He isn't a bad person, really, and doesn't deliberately do anything evil; but he also doesn't feel compelled to go out of his way to fix other peoples' mistakes. His overarching attitude might be something like, "Ugh, fine. If none of you is going to save the world, I suppose it'll have to me. This is the last time I do anything for you jokers, though!" His iconoclasm actually melds pretty well with Sera's opinions, although he doesn't have a well-developed moral lodestar like she does: he's not doing it for the little folks, or to achieve a balance, just because people keep on bothering him to fix it.


I've recruited all the companions and tried to avoid getting locked out of any content, but other than that I'm trying to play things oppositely to my approach in the first game. Most dramatically, I sided with the Templars in this game, and holy cow, it makes a huge difference. I'd kind of expected that it would swap around a few characters and have some new dialogue, but basically go through the same arc. Instead, the lead-up to the attack on Haven plays out incredibly differently: mechanically and lore-wise. There's no confrontation with Alexius, no trip into the future, and not even a good glimpse at what Corypheus is attempting to achieve. Instead, there's an utterly fascinating and freaky trip into your own head as you wrestle with an envy demon for possession of your soul, and a ton of lore around spirits and the play Corypheus is making for control of the red templars.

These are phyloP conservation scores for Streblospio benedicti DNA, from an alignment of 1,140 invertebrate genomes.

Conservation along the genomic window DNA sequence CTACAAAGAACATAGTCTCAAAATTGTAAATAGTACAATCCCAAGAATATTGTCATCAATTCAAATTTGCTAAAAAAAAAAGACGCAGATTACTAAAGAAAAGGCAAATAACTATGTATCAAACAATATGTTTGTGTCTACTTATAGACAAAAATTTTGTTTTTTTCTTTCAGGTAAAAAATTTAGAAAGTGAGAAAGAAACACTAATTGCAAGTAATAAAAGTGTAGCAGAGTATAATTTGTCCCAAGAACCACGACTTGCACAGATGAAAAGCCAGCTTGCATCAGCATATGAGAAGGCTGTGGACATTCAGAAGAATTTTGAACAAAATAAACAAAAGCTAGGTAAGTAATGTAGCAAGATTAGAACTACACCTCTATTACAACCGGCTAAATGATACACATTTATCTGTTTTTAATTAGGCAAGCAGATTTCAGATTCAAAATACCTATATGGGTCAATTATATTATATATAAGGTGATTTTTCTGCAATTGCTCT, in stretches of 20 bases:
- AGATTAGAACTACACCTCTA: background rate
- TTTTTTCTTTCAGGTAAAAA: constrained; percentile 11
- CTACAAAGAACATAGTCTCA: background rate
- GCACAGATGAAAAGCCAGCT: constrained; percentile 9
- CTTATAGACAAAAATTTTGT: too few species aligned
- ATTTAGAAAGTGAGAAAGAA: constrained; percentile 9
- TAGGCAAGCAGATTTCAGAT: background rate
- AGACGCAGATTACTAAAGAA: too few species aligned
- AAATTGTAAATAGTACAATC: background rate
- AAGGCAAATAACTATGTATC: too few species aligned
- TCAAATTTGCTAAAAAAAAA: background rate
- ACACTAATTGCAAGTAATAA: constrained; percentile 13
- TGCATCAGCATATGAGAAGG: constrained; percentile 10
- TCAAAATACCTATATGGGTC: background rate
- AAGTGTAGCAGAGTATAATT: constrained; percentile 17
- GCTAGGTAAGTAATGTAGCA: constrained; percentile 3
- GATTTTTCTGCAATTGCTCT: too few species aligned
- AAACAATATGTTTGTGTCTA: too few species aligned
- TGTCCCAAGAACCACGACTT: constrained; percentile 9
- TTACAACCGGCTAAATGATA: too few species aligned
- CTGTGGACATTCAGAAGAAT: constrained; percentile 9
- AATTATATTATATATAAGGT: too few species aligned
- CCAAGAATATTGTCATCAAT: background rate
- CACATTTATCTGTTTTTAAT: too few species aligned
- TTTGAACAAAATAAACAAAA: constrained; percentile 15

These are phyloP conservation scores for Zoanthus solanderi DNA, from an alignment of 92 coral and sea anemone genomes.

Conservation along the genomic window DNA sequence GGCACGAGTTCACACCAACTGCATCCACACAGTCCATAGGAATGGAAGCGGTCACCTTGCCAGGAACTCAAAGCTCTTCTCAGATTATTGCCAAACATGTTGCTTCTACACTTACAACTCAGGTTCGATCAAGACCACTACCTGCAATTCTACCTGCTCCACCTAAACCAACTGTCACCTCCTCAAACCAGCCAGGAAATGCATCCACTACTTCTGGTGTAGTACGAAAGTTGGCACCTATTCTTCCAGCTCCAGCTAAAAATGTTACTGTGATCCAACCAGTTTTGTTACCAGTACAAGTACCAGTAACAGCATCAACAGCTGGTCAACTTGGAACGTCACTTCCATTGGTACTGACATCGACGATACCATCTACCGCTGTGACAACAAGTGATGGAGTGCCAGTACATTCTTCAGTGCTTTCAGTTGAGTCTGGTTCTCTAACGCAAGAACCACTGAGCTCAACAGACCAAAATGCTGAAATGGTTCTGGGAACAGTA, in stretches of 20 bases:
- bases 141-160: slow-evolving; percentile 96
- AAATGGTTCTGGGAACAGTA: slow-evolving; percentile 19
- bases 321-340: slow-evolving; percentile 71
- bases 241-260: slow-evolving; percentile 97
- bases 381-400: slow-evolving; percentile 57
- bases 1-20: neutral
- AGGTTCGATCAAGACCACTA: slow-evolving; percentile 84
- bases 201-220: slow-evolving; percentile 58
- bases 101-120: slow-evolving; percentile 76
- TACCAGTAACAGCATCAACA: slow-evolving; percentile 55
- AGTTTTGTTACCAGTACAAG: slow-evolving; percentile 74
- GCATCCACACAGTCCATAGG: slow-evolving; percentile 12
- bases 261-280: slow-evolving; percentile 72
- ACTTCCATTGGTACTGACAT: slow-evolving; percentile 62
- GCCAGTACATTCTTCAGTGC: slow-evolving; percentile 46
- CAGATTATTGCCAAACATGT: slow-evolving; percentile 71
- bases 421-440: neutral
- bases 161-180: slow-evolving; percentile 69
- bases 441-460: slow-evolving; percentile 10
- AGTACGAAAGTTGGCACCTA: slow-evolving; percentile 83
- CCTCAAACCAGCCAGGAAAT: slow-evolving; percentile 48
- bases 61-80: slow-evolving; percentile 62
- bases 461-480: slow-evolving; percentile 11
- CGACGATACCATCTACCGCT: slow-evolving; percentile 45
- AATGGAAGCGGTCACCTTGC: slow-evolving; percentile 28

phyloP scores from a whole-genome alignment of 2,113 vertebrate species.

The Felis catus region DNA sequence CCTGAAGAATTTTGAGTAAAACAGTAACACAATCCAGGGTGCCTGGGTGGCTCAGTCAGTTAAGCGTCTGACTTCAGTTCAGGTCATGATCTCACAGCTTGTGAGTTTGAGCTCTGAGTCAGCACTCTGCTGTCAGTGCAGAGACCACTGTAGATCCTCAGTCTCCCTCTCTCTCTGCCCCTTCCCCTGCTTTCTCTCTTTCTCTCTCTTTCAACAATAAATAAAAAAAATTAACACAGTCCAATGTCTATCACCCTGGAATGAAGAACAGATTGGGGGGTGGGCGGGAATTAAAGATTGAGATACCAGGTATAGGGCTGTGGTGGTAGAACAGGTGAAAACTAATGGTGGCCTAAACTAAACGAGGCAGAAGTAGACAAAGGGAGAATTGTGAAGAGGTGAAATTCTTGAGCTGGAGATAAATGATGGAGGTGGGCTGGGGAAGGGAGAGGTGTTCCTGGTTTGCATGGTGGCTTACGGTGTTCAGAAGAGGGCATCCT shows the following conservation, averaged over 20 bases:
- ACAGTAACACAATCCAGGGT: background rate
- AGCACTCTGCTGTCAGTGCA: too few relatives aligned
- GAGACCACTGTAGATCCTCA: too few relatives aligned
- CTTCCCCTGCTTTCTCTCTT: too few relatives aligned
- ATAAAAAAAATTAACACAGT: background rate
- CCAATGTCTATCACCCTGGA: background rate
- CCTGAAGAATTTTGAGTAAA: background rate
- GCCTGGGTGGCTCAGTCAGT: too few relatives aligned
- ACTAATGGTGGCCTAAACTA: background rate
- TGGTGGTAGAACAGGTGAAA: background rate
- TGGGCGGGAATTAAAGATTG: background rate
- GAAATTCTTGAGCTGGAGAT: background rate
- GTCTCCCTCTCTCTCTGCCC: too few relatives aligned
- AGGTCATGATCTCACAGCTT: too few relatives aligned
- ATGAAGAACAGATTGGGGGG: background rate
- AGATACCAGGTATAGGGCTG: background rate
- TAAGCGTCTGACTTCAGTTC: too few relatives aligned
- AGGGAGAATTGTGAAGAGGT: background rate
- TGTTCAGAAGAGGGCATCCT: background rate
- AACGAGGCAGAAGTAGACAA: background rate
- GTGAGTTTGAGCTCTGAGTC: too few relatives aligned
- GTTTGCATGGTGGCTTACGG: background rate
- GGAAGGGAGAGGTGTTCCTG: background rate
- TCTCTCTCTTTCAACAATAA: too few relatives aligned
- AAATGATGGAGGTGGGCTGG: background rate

Your attempt is actually successful: you can defeat the leadership of the Red Templars before they have finished converting the Order. You also face a choice similar to that you encounter after rescuing the apostate Mages: you can force the Templars to dissolve and subordinate themselves within the Inquisition, or allow them to remain and rebuild as an independent organization allied with your own. I'm curious to see how this continues to play out through the rest of the game, and in particular if the bands of red templars will be replaced with bands of renegade mages. It's already become clear that Samson is no longer Corypheus's lieutenant: instead Corpheus is served by a female venatori named Calpernia, who I don't remember even encountering during my Aztar game.